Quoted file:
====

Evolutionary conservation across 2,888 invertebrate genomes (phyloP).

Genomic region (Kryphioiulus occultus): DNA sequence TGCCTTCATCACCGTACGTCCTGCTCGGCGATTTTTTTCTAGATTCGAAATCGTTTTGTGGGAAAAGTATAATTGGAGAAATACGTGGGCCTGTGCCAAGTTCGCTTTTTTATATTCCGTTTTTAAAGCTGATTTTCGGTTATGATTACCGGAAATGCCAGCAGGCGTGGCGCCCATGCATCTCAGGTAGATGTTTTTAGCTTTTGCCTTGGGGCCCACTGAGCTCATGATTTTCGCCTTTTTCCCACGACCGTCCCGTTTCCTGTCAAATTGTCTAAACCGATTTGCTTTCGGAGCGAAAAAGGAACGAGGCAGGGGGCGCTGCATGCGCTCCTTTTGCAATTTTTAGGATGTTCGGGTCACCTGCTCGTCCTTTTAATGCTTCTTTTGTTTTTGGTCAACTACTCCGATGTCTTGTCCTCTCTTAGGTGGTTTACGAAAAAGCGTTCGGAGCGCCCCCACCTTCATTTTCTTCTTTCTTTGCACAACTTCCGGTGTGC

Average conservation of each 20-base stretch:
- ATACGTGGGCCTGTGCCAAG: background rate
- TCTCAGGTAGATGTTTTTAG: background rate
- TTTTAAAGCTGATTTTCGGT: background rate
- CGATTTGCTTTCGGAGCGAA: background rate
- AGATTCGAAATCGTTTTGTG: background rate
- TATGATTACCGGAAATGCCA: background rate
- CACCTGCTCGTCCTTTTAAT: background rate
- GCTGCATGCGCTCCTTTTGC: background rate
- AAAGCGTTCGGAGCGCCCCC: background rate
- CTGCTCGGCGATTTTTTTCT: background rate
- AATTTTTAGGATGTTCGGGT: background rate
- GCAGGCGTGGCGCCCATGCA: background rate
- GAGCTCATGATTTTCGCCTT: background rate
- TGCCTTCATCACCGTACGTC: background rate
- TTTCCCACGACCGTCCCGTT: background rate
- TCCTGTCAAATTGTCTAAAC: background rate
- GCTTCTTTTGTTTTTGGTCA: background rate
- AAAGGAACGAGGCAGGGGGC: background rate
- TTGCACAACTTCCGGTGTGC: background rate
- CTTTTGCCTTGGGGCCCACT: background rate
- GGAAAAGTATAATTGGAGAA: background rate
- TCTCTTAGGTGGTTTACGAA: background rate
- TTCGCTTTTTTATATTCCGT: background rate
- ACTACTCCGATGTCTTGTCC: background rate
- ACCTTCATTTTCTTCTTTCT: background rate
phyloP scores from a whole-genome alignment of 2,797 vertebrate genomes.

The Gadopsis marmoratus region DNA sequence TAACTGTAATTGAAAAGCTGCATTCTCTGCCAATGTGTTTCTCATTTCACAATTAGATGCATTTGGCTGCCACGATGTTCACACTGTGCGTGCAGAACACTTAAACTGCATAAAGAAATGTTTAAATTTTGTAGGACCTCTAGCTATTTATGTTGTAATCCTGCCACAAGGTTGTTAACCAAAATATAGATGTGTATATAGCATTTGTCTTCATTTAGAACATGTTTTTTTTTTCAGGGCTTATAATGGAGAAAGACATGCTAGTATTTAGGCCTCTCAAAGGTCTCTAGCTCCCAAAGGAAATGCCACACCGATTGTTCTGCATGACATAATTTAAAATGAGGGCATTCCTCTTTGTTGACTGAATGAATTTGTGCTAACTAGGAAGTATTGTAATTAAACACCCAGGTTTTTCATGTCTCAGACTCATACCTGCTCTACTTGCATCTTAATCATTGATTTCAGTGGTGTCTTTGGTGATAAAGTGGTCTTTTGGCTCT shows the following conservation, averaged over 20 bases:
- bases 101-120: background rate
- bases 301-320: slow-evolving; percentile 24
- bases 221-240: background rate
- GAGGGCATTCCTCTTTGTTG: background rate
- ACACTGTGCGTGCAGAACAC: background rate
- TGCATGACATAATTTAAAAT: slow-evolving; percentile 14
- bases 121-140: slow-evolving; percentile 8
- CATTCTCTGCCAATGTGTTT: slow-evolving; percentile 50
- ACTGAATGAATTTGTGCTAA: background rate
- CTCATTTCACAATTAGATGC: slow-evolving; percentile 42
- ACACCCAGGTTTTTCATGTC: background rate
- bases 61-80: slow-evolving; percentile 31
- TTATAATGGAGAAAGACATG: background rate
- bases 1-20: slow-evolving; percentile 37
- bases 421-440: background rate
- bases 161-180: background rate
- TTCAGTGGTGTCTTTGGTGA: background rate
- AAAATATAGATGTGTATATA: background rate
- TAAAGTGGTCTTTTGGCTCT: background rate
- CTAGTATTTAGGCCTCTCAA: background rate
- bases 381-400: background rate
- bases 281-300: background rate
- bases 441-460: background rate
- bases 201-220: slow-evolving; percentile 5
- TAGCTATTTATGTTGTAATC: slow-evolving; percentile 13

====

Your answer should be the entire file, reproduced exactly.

Evolutionary conservation across 2,888 invertebrate genomes (phyloP).

Genomic region (Kryphioiulus occultus): DNA sequence TGCCTTCATCACCGTACGTCCTGCTCGGCGATTTTTTTCTAGATTCGAAATCGTTTTGTGGGAAAAGTATAATTGGAGAAATACGTGGGCCTGTGCCAAGTTCGCTTTTTTATATTCCGTTTTTAAAGCTGATTTTCGGTTATGATTACCGGAAATGCCAGCAGGCGTGGCGCCCATGCATCTCAGGTAGATGTTTTTAGCTTTTGCCTTGGGGCCCACTGAGCTCATGATTTTCGCCTTTTTCCCACGACCGTCCCGTTTCCTGTCAAATTGTCTAAACCGATTTGCTTTCGGAGCGAAAAAGGAACGAGGCAGGGGGCGCTGCATGCGCTCCTTTTGCAATTTTTAGGATGTTCGGGTCACCTGCTCGTCCTTTTAATGCTTCTTTTGTTTTTGGTCAACTACTCCGATGTCTTGTCCTCTCTTAGGTGGTTTACGAAAAAGCGTTCGGAGCGCCCCCACCTTCATTTTCTTCTTTCTTTGCACAACTTCCGGTGTGC

Average conservation of each 20-base stretch:
- ATACGTGGGCCTGTGCCAAG: background rate
- TCTCAGGTAGATGTTTTTAG: background rate
- TTTTAAAGCTGATTTTCGGT: background rate
- CGATTTGCTTTCGGAGCGAA: background rate
- AGATTCGAAATCGTTTTGTG: background rate
- TATGATTACCGGAAATGCCA: background rate
- CACCTGCTCGTCCTTTTAAT: background rate
- GCTGCATGCGCTCCTTTTGC: background rate
- AAAGCGTTCGGAGCGCCCCC: background rate
- CTGCTCGGCGATTTTTTTCT: background rate
- AATTTTTAGGATGTTCGGGT: background rate
- GCAGGCGTGGCGCCCATGCA: background rate
- GAGCTCATGATTTTCGCCTT: background rate
- TGCCTTCATCACCGTACGTC: background rate
- TTTCCCACGACCGTCCCGTT: background rate
- TCCTGTCAAATTGTCTAAAC: background rate
- GCTTCTTTTGTTTTTGGTCA: background rate
- AAAGGAACGAGGCAGGGGGC: background rate
- TTGCACAACTTCCGGTGTGC: background rate
- CTTTTGCCTTGGGGCCCACT: background rate
- GGAAAAGTATAATTGGAGAA: background rate
- TCTCTTAGGTGGTTTACGAA: background rate
- TTCGCTTTTTTATATTCCGT: background rate
- ACTACTCCGATGTCTTGTCC: background rate
- ACCTTCATTTTCTTCTTTCT: background rate
phyloP scores from a whole-genome alignment of 2,797 vertebrate genomes.

The Gadopsis marmoratus region DNA sequence TAACTGTAATTGAAAAGCTGCATTCTCTGCCAATGTGTTTCTCATTTCACAATTAGATGCATTTGGCTGCCACGATGTTCACACTGTGCGTGCAGAACACTTAAACTGCATAAAGAAATGTTTAAATTTTGTAGGACCTCTAGCTATTTATGTTGTAATCCTGCCACAAGGTTGTTAACCAAAATATAGATGTGTATATAGCATTTGTCTTCATTTAGAACATGTTTTTTTTTTCAGGGCTTATAATGGAGAAAGACATGCTAGTATTTAGGCCTCTCAAAGGTCTCTAGCTCCCAAAGGAAATGCCACACCGATTGTTCTGCATGACATAATTTAAAATGAGGGCATTCCTCTTTGTTGACTGAATGAATTTGTGCTAACTAGGAAGTATTGTAATTAAACACCCAGGTTTTTCATGTCTCAGACTCATACCTGCTCTACTTGCATCTTAATCATTGATTTCAGTGGTGTCTTTGGTGATAAAGTGGTCTTTTGGCTCT shows the following conservation, averaged over 20 bases:
- bases 101-120: background rate
- bases 301-320: slow-evolving; percentile 24
- bases 221-240: background rate
- GAGGGCATTCCTCTTTGTTG: background rate
- ACACTGTGCGTGCAGAACAC: background rate
- TGCATGACATAATTTAAAAT: slow-evolving; percentile 14
- bases 121-140: slow-evolving; percentile 8
- CATTCTCTGCCAATGTGTTT: slow-evolving; percentile 50
- ACTGAATGAATTTGTGCTAA: background rate
- CTCATTTCACAATTAGATGC: slow-evolving; percentile 42
- ACACCCAGGTTTTTCATGTC: background rate
- bases 61-80: slow-evolving; percentile 31
- TTATAATGGAGAAAGACATG: background rate
- bases 1-20: slow-evolving; percentile 37
- bases 421-440: background rate
- bases 161-180: background rate
- TTCAGTGGTGTCTTTGGTGA: background rate
- AAAATATAGATGTGTATATA: background rate
- TAAAGTGGTCTTTTGGCTCT: background rate
- CTAGTATTTAGGCCTCTCAA: background rate
- bases 381-400: background rate
- bases 281-300: background rate
- bases 441-460: background rate
- bases 201-220: slow-evolving; percentile 5
- TAGCTATTTATGTTGTAATC: slow-evolving; percentile 13